Analysis 3.11 Evaluate info, sources critically 2.55 Style 3.09
Conclusion 2.61 Access and use ethically 2.39 Mechanics 3.09
Overall 2.88 Overall 2.58 Overall 3.17

This assessment is based on the work of 110 students out of 165 on the rosters. Compared to the Spring 2011 and 2012 review sessions, student work was more accessible to reviewers—approximately two-thirds were available versus less than half in previous years.

Over the course of the three pilots, reviewers had the opportunity to reflect upon their experiences using the rubrics to grade student work. In response to the prompt “What did/didn’t work overall?” responses included these comments:

–          Reviewers voiced their frustration with student permissions not being set correctly
–          Some noted that all assignment types were not adequately addressed by the rubrics. For example, all criteria of the Written Communication rubric do not apply to blog entries, and the Information Literacy rubric does not address academic dis/honesty or field research.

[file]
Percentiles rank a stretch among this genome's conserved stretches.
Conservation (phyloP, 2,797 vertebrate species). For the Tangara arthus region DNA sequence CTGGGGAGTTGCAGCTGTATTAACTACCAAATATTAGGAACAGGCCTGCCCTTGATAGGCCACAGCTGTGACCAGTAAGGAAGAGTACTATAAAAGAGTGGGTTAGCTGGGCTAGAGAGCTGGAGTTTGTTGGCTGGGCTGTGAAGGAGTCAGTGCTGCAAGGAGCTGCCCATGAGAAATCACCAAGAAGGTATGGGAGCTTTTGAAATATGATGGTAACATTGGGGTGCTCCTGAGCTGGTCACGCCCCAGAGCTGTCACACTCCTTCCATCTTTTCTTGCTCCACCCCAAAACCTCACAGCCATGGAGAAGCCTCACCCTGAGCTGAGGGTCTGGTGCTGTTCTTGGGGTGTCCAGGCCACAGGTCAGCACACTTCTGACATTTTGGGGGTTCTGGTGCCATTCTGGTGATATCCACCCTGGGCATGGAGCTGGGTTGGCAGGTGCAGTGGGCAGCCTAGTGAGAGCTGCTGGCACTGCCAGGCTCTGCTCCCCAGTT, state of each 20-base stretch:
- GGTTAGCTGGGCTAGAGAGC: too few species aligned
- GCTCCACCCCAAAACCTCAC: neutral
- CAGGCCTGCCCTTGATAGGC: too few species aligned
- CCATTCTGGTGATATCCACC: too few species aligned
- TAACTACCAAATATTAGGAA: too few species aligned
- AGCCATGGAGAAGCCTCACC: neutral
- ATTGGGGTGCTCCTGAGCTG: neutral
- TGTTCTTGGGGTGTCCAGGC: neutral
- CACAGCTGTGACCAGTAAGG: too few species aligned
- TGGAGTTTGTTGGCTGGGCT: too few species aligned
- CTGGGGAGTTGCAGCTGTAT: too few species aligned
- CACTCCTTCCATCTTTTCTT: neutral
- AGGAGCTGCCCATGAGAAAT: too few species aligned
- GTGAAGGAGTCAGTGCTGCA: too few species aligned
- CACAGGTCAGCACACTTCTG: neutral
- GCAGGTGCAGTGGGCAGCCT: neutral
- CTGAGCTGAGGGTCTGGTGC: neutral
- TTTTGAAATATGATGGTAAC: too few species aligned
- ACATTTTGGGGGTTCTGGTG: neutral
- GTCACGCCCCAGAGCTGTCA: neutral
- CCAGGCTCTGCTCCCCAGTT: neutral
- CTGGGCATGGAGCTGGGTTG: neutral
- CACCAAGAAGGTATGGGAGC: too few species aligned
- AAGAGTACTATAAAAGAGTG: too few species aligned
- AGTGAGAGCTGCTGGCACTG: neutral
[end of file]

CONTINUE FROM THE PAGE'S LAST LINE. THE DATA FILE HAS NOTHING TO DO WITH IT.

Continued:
–          In 2013, reviewers still frequently noted their lack of access to student work, but also noted their comfort with the rubrics.
–          Reviewers reported general satisfaction with students’ reflective statements, but also noted that many reflections were general; two reviewers suggested the need for separate rubrics for reflections.
–          Some reviewers noted that student improvement was evident in ePs containing multiple semesters of work.
–          Written Communication reviewers reported satisfaction with the rubric, while Information Literacy reviewers noted that student work did not satisfactorily meet many of the standards of the rubric. Analysis reviewers also noted that student work did not evenly meet all dimensions of the rubric, and one reviewer suggested that providing more guidance to students in the analysis outcome would be beneficial to their writing.